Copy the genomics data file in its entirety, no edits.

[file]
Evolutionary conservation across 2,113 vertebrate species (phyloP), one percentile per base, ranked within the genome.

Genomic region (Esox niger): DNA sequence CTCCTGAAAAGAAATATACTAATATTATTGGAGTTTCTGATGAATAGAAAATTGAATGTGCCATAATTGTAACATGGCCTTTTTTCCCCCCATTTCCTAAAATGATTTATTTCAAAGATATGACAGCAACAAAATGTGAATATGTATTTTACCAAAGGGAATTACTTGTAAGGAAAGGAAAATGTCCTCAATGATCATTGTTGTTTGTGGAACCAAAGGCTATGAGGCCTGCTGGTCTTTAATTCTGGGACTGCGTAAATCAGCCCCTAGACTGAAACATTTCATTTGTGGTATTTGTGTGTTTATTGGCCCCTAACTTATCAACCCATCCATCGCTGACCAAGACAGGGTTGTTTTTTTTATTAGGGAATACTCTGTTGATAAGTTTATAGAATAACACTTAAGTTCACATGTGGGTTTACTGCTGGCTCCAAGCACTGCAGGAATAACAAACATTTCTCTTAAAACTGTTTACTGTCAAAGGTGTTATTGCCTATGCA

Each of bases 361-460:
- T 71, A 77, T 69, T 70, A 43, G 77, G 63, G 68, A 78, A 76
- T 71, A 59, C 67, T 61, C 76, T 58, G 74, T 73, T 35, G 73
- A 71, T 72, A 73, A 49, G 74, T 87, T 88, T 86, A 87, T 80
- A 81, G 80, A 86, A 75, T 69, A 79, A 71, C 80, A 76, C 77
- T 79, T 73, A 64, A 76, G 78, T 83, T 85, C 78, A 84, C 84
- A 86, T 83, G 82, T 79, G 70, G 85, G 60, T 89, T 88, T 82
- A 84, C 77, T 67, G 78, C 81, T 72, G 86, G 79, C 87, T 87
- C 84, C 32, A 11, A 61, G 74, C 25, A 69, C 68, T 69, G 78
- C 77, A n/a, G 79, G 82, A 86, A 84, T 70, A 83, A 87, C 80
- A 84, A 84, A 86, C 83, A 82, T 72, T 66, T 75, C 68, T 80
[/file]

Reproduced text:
Evolutionary conservation across 2,113 vertebrate species (phyloP), one percentile per base, ranked within the genome.

Genomic region (Esox niger): DNA sequence CTCCTGAAAAGAAATATACTAATATTATTGGAGTTTCTGATGAATAGAAAATTGAATGTGCCATAATTGTAACATGGCCTTTTTTCCCCCCATTTCCTAAAATGATTTATTTCAAAGATATGACAGCAACAAAATGTGAATATGTATTTTACCAAAGGGAATTACTTGTAAGGAAAGGAAAATGTCCTCAATGATCATTGTTGTTTGTGGAACCAAAGGCTATGAGGCCTGCTGGTCTTTAATTCTGGGACTGCGTAAATCAGCCCCTAGACTGAAACATTTCATTTGTGGTATTTGTGTGTTTATTGGCCCCTAACTTATCAACCCATCCATCGCTGACCAAGACAGGGTTGTTTTTTTTATTAGGGAATACTCTGTTGATAAGTTTATAGAATAACACTTAAGTTCACATGTGGGTTTACTGCTGGCTCCAAGCACTGCAGGAATAACAAACATTTCTCTTAAAACTGTTTACTGTCAAAGGTGTTATTGCCTATGCA

Each of bases 361-460:
- T 71, A 77, T 69, T 70, A 43, G 77, G 63, G 68, A 78, A 76
- T 71, A 59, C 67, T 61, C 76, T 58, G 74, T 73, T 35, G 73
- A 71, T 72, A 73, A 49, G 74, T 87, T 88, T 86, A 87, T 80
- A 81, G 80, A 86, A 75, T 69, A 79, A 71, C 80, A 76, C 77
- T 79, T 73, A 64, A 76, G 78, T 83, T 85, C 78, A 84, C 84
- A 86, T 83, G 82, T 79, G 70, G 85, G 60, T 89, T 88, T 82
- A 84, C 77, T 67, G 78, C 81, T 72, G 86, G 79, C 87, T 87
- C 84, C 32, A 11, A 61, G 74, C 25, A 69, C 68, T 69, G 78
- C 77, A n/a, G 79, G 82, A 86, A 84, T 70, A 83, A 87, C 80
- A 84, A 84, A 86, C 83, A 82, T 72, T 66, T 75, C 68, T 80